Sunday, October 7, 2007

Fantasies of Seinfeld

So, my son has discovered Seinfeld, and turned into a huge fan of the series. Not that there's anything wrong with it, mind you. The series is, after all, the best sitcom ever in the history of broadcasting.

As has so often been repeated, it was the show about nothing, which actually means that it was the show about communication (ever read what Plato had to say about rhetoric in the Phaedrus and the Gorgias?). It was Erving Goffman's The Presentation of Self in Everyday Life turned into twenty-two minutes of comedy a week. And more often than not, it was a show about media--someone needs to compile a key of all of the references to motion pictures, other television shows, comics, and other forms of popular culture that were used in the series. As a show about nothing, it was easy to fill it up with innumerable references, allusions, and quotations.

And so, not surprisingly, Seinfeld has lent itself to further play with its iconography, re-imagining the sitcom along the lines of grand fantasy. In this spirit, I want to share with you an image my son found on the net, entitled Seinfeld Wars:

I thought that was pretty comical, especially George as R2D2, and Newman in the background as Darth Vader. Jerry fits in nicely as Luke Skywalker, Elaine makes sense as Princess Leia (and Elaine is essentially a Jewish-American Princess, even though the character is identified as a shiksa (non-Jewish woman) on the show--George and Kramer are both Jewish character types as well, even though they are presented as gentiles).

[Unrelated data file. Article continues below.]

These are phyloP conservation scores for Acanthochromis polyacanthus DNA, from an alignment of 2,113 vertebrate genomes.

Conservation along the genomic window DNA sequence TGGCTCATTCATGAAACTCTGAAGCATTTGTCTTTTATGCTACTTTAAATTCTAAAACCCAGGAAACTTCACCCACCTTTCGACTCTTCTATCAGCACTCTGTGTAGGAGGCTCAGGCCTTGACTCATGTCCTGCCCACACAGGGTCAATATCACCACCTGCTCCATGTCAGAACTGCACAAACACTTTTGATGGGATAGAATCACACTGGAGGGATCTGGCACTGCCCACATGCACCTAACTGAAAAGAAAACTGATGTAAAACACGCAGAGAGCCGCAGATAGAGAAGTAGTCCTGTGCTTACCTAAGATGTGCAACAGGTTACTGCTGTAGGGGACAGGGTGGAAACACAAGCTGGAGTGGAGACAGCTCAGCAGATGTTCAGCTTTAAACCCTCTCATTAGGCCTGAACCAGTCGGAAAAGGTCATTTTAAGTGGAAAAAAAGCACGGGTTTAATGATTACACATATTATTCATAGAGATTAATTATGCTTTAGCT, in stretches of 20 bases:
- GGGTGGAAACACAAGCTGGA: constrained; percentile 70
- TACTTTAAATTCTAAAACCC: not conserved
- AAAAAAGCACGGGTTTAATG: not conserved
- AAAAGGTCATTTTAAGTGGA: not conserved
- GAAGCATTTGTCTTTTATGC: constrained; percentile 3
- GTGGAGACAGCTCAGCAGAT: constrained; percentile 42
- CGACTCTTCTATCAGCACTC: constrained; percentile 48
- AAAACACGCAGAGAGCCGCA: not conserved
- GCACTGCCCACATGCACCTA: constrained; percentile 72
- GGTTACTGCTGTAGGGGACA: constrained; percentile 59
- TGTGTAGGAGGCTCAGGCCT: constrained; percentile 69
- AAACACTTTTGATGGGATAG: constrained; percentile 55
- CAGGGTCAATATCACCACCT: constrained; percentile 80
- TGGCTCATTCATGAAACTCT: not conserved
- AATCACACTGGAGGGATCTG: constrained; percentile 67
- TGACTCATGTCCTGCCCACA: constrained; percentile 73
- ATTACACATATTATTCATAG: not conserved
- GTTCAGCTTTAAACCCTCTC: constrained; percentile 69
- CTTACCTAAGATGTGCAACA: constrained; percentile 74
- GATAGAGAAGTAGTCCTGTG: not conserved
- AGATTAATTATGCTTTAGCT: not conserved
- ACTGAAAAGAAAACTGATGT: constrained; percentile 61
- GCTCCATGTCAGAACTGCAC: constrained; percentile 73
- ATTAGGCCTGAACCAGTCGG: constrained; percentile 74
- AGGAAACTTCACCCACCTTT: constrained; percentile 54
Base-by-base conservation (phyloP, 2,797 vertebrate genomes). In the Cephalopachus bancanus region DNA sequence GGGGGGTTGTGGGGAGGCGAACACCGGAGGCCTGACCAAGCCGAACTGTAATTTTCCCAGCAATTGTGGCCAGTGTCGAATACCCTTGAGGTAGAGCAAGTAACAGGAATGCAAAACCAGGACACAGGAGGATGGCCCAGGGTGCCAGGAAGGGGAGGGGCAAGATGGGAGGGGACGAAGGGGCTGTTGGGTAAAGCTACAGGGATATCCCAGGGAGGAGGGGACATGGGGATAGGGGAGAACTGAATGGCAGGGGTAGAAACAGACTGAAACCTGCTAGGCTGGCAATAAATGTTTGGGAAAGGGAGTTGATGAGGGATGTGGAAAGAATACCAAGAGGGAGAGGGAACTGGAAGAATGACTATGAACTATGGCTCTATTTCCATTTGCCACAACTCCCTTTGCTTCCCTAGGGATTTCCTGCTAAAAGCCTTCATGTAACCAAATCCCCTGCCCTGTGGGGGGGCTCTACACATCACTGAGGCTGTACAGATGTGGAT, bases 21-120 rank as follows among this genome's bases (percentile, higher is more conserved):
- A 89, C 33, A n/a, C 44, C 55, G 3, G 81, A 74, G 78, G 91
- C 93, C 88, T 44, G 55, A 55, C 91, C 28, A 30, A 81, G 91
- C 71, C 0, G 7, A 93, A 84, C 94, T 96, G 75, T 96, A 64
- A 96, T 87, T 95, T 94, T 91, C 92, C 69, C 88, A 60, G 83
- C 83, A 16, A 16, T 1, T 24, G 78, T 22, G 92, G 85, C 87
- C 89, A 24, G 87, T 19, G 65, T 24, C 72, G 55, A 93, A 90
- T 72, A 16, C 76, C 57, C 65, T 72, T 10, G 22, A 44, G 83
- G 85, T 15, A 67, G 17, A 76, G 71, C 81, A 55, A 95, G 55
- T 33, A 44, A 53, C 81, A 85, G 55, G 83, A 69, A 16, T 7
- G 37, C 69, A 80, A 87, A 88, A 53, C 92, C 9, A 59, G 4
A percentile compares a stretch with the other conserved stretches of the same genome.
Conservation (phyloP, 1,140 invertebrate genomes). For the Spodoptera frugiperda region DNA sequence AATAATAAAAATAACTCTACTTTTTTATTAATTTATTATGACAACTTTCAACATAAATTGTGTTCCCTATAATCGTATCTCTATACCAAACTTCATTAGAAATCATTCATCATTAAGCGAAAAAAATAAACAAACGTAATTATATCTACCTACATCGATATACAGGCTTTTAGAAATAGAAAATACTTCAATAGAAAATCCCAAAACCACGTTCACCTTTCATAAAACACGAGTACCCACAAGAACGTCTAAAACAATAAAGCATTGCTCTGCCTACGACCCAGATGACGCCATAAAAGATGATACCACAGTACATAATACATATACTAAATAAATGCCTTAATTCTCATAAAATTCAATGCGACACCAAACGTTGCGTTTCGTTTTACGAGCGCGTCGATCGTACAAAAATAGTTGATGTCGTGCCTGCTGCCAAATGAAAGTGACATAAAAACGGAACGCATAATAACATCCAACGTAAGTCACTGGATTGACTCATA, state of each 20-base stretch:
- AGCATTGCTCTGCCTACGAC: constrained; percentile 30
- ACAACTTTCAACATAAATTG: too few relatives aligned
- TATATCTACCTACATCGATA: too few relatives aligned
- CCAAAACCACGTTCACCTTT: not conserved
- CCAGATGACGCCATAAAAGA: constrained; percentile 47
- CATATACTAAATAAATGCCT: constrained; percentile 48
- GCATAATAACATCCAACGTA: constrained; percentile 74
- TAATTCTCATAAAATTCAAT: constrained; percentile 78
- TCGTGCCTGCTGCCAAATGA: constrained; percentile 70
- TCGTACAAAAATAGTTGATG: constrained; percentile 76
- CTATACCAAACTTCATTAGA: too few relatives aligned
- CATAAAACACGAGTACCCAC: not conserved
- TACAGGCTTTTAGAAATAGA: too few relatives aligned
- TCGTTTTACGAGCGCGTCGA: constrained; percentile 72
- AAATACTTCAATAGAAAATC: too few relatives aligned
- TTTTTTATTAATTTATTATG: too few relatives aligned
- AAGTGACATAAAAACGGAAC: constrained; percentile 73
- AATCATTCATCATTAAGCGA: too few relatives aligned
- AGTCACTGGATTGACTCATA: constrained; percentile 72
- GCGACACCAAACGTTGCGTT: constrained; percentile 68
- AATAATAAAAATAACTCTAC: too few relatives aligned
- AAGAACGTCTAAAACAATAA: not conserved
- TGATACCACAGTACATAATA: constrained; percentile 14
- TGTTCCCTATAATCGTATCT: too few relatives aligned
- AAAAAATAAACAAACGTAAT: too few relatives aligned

Probably the toughest decision was whether to make Kramer into Chewbacca the Wookie (Kramer does have some animalistic traits), or to depict him as C3P0, as was done here. I think this was the right choice, as they share the same quality of awkwardness, although the decision to have him hold a gun strikes me as a mistake--that's not C3P0 at all! Instead, a better correspondence would have been to give Kramer one of his typically confused expressions.

So anyway, I took a further look, and found a Seinfeld Wizard of Oz as well:

This one isn't as good, simply because the correspondence between the characters is less than perfect. Sure, Elaine could be Dorothy, who else? Jerry? Actually, in terms of group dynamics, that would make more sense. So, Jerry as the Tin Man? No heart? Jerry? I don't think so. Kramer as the Scarecrow works in regard to body type and that same awkwardness, although (as my son just pointed out to me), personality-wise the Cowardly Lion might be a better fit. Again, George as the Cowardly Lion seems to be more about body type than personality. So, nice try, but it just doesn't work.

Now, I have not done an exhaustive search, so maybe a Star Trek Seinfeld is out there? Jerry as Captain Kirk, Elaine as Lieutenant Uhura, George as Dr. McCoy, and Kramer as, what else? The alien, Mr. Spock. Well, if it hasn't been done, maybe there's an artist out there willing to take this on?

How about applying McLuhan's laws of media to form a Seinfeld tetrad? Here goes:


All right, all right, enough already, I admit it. This has been the blog about nothing, and that's no fantasy.


Rasmenia said...

Ha ha...this is so funny. I am a Seinfeld fanatic, so I got a kick out if it.

Jerry as Captain Kirk...hmm...yeah, I can see it. :)

jsalexandra said...

Well you are absolutely right about the show.The seinfeld show is certainly the best.I really like to watch seinfeld episodes,all of them are like gems of a crown.The humor in the show is really one of a kind and makes the show a remarkable one.

Lilly said...

I used to watch Seinfeld a few years ago, i really liked that.
a lot of people did